Back again to WRITING…and teaching writing!

It has been a very busy month in August and now I am looking at the end of this month on the calendar and realizing that I have some catch up to do.  I have said “yes” to teaching 12 credits of composition I classes so that may mean that I won’t be able to write as much for the local newspaper every week.  However, what I should do is document all that I go through as a teacher in dealing with freshmen students who do not want to be in their respective writing classes.  I will have to convince them that writing is GOOD for them like taking your medicine everyday to feel better.

Somehow I have to persuade these postmodern products that it IS about them but that they have to know their audience in order to be “listened to.”  I have come to learn that postmodernism is more about what the person who is reading a script what it does to them, it is all about them.  Whereas before, like a century ago, it was more about trying to figure out what the writer meant and what his or her intentions were.  We certainly have it backwards now because you can interpret any message any way you want to, never mind what the main point of the author’s is.  

I am not sure when the swing back to the way I grew up will take place. If I am teaching my students to find their own “voice” and then to declare a message they are passionate about, how can I get them to also think that they have to do a sales job in getting their readers to buy into what they have to promote or what they care passionately about?  I haven’t had to think about this for a couple of years but I was re-visiting all my powerpoints from when I taught a comp class and I was struck with how much work I had done every week to teach my students the rudimentary principles they need to keep in mind to write an academic essay.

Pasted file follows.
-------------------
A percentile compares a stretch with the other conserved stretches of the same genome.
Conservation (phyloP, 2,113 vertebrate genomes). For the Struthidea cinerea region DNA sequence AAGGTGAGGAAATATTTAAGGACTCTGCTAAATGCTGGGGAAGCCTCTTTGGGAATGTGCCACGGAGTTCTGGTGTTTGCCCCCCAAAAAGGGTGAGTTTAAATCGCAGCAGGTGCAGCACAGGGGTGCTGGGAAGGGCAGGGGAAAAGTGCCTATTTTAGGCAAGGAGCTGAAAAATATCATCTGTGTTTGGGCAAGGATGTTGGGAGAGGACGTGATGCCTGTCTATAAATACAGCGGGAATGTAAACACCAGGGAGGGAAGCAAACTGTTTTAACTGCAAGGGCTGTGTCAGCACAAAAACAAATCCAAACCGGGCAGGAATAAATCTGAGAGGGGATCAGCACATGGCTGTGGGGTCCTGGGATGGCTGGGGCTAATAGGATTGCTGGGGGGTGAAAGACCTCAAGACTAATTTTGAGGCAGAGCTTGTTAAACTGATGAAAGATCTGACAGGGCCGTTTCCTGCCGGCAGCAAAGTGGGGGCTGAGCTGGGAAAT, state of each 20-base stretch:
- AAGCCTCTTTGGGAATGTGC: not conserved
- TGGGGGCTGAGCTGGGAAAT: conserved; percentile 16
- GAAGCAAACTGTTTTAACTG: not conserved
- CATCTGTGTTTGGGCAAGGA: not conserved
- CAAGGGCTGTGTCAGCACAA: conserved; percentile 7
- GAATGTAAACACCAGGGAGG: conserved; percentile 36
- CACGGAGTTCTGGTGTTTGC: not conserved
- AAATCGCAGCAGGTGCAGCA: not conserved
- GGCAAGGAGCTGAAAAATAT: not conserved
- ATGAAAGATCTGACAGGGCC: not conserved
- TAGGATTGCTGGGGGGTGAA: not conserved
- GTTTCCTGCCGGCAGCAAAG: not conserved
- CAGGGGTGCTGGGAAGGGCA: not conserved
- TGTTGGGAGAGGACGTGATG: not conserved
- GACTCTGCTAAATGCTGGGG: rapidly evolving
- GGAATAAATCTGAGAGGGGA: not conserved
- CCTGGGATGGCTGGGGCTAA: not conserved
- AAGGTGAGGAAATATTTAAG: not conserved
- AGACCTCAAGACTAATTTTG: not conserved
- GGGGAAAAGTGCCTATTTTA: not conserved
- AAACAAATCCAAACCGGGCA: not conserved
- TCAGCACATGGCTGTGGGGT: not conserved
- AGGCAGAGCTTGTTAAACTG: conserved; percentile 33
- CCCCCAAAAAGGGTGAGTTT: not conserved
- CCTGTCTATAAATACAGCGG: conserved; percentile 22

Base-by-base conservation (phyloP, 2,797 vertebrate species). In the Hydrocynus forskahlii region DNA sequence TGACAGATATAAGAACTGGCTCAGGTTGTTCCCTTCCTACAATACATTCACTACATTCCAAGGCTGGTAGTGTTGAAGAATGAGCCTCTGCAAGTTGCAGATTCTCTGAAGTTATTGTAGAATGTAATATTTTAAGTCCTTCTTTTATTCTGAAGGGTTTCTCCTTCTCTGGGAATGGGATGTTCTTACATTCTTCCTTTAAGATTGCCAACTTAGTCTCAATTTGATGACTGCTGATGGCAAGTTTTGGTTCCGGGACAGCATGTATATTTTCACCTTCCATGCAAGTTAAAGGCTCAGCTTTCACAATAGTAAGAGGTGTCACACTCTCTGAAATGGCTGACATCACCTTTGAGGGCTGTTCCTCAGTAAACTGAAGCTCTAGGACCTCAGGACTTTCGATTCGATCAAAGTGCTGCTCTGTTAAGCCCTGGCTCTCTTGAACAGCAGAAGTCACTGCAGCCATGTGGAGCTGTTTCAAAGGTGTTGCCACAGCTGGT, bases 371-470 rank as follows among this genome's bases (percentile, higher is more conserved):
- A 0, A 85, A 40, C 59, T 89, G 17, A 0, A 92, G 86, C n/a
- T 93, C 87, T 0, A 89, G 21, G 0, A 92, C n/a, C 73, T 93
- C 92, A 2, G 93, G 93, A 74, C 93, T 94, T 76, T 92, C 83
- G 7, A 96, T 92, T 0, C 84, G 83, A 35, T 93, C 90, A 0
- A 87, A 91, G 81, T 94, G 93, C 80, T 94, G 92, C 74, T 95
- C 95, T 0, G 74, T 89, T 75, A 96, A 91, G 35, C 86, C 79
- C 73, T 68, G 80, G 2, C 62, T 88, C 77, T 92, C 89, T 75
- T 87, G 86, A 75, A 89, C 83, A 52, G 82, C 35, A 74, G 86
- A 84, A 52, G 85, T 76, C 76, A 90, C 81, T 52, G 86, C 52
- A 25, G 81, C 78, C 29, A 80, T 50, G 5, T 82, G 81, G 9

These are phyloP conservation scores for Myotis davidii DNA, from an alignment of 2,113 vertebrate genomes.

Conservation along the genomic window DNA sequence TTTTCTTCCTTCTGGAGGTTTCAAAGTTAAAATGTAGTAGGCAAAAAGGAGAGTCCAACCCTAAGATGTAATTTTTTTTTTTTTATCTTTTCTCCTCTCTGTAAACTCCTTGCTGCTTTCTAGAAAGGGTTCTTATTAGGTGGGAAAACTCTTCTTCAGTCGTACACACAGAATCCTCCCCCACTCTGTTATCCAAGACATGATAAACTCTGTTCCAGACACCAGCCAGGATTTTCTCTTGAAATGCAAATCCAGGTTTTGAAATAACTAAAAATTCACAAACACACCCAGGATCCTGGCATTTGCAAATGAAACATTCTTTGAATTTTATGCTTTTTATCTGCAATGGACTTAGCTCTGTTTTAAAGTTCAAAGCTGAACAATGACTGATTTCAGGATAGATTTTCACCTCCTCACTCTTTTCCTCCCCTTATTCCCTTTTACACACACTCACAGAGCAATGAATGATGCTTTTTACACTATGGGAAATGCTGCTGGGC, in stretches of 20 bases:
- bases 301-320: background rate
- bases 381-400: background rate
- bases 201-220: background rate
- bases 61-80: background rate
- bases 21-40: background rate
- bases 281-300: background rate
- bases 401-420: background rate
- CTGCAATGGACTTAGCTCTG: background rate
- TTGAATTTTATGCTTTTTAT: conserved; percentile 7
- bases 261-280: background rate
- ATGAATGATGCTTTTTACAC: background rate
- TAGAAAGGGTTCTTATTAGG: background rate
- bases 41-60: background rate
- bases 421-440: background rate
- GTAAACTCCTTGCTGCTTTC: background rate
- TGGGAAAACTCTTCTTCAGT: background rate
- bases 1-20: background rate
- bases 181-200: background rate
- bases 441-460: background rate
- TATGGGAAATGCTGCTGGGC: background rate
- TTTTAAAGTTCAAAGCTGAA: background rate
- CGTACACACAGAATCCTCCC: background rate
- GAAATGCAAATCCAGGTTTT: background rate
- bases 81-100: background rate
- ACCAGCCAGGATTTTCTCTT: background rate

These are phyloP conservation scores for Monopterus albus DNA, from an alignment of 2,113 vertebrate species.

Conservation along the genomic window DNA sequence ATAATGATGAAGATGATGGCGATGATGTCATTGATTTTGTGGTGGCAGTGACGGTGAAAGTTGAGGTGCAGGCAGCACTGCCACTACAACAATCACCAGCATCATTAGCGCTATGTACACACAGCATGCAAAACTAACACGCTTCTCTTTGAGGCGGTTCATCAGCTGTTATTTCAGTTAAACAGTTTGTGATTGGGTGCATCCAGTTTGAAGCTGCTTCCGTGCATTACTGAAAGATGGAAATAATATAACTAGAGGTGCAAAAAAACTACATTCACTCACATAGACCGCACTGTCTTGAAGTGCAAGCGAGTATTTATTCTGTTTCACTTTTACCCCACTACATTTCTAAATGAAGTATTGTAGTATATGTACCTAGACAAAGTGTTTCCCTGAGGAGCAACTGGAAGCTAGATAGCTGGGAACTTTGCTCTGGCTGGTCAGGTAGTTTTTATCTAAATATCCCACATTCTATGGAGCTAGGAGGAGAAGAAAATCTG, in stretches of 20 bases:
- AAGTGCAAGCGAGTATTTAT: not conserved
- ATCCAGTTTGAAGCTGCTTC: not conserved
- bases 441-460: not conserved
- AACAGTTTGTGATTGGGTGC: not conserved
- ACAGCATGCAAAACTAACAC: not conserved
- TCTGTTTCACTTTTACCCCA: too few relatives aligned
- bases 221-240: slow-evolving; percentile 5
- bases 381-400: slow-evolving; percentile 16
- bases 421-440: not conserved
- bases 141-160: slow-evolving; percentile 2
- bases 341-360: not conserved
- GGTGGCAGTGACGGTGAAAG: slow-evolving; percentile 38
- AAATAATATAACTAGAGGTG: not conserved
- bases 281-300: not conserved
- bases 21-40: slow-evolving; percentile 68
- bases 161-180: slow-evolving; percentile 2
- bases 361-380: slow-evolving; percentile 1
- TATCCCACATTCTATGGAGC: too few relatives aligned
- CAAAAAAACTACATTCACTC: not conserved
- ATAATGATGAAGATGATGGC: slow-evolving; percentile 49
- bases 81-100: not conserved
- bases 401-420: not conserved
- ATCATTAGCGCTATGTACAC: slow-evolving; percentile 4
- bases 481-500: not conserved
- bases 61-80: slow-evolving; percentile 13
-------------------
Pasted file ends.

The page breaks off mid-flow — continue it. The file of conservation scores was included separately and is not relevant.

Must I tell my students every time that they CAN write?  Do I need to remind them that they can think and they can verbalize so all they have to do is put that down on paper.  If I can encourage them to write using ethos, pathos and logos, then I will have won half the battle.  Some will come crippled with a grammar problem because they did not get proper training in school as a young person.  Some students will repeat things they have heard and I cringe when I hear irregular verbs improperly used.  I’ve heard it with teachers I work with, those who should know better.  I suppose it is no different from those in Texas who might say, “I’m fixing to…”  When northerners might say, “I plan to…or I intend to…”  I have to keep in mind that I know what they mean.  I had caught my Texas friend who had just come back from a trip to Texas from Ukraine saying that phrase “I’m fixing to…”  I ribbed her about it because ordinarily I would not hear her say that while we lived in Ukraine.

I have lived in so many different countries and early on I learned that you do not use the question “How come…” with internationals who only know the way to ask is “Why?”  Where did the “How come” configuration come about?  When I come back from living overseas I also do not use expressions we take for granted and feel clumsy using them when with Americans again.  Things like “fit to be tied” or “six of one, half dozen of another” or “the whole nine yards.”  That would be too complex for my foreign students to understand and then without hearing these kinds of phrases or using them for years on end, I find I mix up these common place phrases.

Well, I hope that I can work back into my teaching writing routine without feeling like a fish out of water. Ha!  Yes, looking through the textbook thoroughly and re-doing the two different syllabi that I am working with will help get me back in the groove.  I’ve been working on getting two books out and selling them this past year, I am a bit out of sync with how to get back in the classroom with my heavy load of teaching again.  Indeed, it will all come back to me once I am in front of the fresh, expectant faces of my composition students.


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